EDEN developed new artificial tear formulations including liposomes, bioadhesive polymers, in-situ gelling polymers or their combinations; as well as other components such as antioxidants, osmoprotectants, and immunomodulators. The conclusion of this study is that all of the ophthalmic formulations demonstrated suitable properties for topical ophthalmic administration. The rheological data suggested that the formulations incorporating gellan gum behave as in situ gelling systems, could provide extended ocular residence time after topical administration in DED treatment. Furthermore, we found that the artificial tears are well tolerated in rabbits. As an important result of the project an in-vitro animal model for dry eye to evaluate novel pharmaceutical approaches to DED management was developed.

Although project did not result in patented products, those are possible as a long term aim based on future collaboration between the consortium partners. In fact, some companies have already shown interest in some of our developments. For example, a multinational company is interested in implementing a diagnostic device with the algorithm for the morphometric analysis of meibomian glands developed under the EDEN framework. Each ESR has published at least one paper in an international peer review journal with impact factor and presented several communications in international meetings. The whole project resulted in 21 papers (being an average 2 papers per fellow) with 26 participations from EDEN fellows (some papers included participation from various fellows) in international peer review journals.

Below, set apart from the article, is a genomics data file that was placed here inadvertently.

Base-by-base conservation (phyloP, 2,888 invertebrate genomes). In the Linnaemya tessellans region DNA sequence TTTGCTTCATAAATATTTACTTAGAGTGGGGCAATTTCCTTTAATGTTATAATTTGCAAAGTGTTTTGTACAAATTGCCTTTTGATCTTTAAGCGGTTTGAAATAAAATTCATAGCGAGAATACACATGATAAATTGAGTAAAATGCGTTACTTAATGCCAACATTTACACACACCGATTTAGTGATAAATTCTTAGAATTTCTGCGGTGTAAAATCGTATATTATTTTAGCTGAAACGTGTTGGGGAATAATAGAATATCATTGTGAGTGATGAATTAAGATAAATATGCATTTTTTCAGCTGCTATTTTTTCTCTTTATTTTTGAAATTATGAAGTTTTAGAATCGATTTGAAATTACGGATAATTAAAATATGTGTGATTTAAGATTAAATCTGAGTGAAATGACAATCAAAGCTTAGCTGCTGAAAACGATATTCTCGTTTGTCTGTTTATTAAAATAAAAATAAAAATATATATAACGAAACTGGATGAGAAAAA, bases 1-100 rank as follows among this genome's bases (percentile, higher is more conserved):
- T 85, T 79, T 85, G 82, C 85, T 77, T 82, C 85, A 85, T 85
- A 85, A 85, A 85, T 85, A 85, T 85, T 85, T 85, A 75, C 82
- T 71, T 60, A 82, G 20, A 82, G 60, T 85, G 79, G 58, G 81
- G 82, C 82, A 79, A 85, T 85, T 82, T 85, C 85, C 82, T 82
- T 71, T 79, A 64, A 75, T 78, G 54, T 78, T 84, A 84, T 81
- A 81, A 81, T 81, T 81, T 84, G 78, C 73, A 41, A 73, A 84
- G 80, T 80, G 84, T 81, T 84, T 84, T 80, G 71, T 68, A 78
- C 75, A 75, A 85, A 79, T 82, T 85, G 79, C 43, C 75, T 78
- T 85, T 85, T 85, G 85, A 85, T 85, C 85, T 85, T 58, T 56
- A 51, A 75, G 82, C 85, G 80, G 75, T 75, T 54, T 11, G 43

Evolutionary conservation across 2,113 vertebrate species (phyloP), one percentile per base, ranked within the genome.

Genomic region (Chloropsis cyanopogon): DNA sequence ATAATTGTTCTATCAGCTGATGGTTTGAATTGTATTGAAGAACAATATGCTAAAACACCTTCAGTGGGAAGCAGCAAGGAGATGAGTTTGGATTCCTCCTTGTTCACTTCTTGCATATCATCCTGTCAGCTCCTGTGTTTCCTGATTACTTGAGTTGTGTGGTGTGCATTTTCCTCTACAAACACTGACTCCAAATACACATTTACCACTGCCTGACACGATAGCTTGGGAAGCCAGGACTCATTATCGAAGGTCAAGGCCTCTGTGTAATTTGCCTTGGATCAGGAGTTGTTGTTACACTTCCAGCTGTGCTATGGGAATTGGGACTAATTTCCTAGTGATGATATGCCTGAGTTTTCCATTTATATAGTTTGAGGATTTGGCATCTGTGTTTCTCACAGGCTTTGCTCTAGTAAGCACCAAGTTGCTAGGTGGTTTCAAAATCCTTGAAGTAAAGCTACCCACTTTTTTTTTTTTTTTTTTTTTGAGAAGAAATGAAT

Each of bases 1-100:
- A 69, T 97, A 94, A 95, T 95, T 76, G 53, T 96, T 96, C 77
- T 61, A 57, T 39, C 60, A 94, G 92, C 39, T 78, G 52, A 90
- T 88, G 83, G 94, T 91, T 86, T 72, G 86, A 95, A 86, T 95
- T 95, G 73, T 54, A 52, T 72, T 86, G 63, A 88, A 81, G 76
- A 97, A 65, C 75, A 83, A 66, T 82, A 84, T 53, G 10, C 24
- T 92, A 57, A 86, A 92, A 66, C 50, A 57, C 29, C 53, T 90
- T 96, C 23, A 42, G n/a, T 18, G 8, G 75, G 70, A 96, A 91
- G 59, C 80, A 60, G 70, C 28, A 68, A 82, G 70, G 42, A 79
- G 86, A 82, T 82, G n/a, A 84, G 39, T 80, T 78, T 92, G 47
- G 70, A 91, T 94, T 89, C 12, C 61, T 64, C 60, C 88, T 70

The fellows participated in around 30 outreach events (being an average 3 activities per ESR) ; including Open Research Days, Marie Curie Association meetings, meeting with other EU ITN project´s fellows, to mention a few. A communicative website ( was prepared, where more 50 news have been published, being updated on monthly bases by the fellows. The ESRs have also prepared a promotional video, where they talked about themselves, their experience and work in the project. The video is available in the You Tube channel.
The project contributed to impacts outlined in the proposal. The impact of the scientific advances such as contribution to understanding the processes involved in DED development, improving therapeutic solutions, or respective diagnostic tools, and contribution to the development treatments specific to its various aetiologies has significantly increased the general knowledge about the eye disease.

The students were trained in research and complementary skills. The impact on the ESR's career is already visible as 5 of the students, which constitutes 50% of the EDEN fellows, already have established themselves in professional positions. 3 of them are working at EDEN partner’s institutions and 2 have found employment based on contacts they made whilst working within EDEN.